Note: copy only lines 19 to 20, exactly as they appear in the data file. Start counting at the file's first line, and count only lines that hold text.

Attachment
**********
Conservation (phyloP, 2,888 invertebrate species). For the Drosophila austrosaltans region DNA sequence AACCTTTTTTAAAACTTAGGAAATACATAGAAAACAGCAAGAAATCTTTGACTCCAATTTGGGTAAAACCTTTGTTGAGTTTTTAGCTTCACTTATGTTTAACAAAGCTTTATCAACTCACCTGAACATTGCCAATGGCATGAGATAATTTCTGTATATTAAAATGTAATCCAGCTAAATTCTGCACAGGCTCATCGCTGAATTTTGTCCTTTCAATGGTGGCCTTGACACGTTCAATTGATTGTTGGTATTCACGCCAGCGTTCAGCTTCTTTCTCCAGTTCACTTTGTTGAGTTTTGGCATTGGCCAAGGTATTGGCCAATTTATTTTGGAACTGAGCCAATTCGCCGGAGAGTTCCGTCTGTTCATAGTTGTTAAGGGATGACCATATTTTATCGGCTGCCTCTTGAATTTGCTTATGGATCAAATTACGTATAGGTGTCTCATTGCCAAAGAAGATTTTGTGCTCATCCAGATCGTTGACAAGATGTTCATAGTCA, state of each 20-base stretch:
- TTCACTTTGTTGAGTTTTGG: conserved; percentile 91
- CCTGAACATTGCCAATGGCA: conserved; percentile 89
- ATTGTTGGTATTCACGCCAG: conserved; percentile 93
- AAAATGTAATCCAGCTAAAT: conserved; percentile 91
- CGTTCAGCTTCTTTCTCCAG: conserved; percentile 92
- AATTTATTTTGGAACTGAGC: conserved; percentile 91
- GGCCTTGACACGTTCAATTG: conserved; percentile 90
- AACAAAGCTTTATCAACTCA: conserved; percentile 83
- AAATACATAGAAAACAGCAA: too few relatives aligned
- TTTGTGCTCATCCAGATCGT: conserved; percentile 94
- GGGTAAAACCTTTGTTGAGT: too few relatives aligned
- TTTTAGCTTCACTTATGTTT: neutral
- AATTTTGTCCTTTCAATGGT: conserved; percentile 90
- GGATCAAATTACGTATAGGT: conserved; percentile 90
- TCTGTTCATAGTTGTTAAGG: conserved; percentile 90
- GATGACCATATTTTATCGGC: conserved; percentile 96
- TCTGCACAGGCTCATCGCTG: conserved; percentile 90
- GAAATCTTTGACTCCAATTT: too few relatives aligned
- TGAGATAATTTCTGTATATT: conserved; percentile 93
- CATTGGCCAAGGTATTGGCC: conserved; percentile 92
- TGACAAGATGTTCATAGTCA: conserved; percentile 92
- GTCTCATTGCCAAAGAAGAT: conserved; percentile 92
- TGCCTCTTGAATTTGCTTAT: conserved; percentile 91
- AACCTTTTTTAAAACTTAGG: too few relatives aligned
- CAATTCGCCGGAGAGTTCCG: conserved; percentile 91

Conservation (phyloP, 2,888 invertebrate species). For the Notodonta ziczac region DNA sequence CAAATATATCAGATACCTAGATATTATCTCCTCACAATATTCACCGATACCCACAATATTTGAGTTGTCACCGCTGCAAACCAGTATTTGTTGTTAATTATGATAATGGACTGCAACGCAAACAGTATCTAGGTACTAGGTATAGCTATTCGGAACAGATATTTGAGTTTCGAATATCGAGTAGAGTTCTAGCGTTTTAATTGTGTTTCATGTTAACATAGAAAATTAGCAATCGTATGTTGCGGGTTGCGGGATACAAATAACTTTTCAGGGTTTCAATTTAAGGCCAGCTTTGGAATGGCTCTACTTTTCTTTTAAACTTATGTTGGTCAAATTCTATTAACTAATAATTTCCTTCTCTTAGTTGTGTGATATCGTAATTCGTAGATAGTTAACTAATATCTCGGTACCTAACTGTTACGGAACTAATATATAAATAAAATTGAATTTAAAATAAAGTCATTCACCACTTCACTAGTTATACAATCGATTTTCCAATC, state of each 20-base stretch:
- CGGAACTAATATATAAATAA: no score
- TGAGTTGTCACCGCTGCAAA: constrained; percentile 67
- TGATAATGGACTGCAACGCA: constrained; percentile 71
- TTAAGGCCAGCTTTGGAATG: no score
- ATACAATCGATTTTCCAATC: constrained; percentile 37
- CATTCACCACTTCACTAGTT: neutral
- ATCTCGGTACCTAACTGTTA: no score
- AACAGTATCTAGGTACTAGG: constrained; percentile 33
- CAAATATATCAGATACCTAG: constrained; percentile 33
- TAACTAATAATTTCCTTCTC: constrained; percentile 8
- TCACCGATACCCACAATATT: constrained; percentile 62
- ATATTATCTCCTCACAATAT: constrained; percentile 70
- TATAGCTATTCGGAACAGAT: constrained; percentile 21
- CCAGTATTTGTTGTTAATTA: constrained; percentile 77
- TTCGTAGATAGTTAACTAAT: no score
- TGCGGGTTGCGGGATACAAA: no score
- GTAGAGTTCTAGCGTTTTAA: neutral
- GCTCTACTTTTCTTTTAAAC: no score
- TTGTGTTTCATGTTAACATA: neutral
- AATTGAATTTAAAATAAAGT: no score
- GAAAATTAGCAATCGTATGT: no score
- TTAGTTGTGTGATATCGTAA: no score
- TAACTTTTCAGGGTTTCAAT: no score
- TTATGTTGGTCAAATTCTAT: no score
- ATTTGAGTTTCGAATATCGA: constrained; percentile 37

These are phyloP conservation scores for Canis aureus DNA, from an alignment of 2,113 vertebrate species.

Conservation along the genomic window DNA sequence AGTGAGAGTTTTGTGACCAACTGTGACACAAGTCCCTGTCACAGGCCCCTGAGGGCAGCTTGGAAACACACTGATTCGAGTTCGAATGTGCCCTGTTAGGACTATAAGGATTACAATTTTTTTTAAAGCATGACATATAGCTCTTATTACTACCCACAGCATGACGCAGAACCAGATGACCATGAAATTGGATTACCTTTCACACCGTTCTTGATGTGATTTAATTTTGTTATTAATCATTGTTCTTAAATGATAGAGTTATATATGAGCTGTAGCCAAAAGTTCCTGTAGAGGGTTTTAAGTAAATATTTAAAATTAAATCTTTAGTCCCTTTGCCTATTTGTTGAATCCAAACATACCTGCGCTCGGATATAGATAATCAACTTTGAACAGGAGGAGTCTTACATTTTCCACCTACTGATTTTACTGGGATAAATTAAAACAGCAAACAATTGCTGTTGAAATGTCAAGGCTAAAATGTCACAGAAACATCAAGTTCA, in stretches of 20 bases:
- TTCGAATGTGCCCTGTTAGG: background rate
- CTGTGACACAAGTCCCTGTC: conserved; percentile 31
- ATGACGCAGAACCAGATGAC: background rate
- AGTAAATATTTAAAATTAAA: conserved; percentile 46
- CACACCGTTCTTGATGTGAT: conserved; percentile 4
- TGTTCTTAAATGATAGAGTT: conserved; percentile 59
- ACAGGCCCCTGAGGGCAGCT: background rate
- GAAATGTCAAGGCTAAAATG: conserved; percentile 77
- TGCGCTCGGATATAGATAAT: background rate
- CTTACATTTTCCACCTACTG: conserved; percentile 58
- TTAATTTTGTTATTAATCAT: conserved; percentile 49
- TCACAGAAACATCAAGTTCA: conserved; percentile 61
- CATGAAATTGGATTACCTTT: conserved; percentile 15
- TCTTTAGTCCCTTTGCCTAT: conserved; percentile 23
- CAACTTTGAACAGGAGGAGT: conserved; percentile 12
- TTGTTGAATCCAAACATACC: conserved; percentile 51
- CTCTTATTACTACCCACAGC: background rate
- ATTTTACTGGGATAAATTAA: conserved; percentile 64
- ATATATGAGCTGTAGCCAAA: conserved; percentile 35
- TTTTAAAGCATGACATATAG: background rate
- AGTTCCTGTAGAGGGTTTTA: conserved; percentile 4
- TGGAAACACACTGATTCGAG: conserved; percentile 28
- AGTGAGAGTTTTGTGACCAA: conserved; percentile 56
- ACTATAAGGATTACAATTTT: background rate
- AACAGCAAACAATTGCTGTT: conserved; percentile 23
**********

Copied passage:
- GAAATCTTTGACTCCAATTT: too few relatives aligned
- TGAGATAATTTCTGTATATT: conserved; percentile 93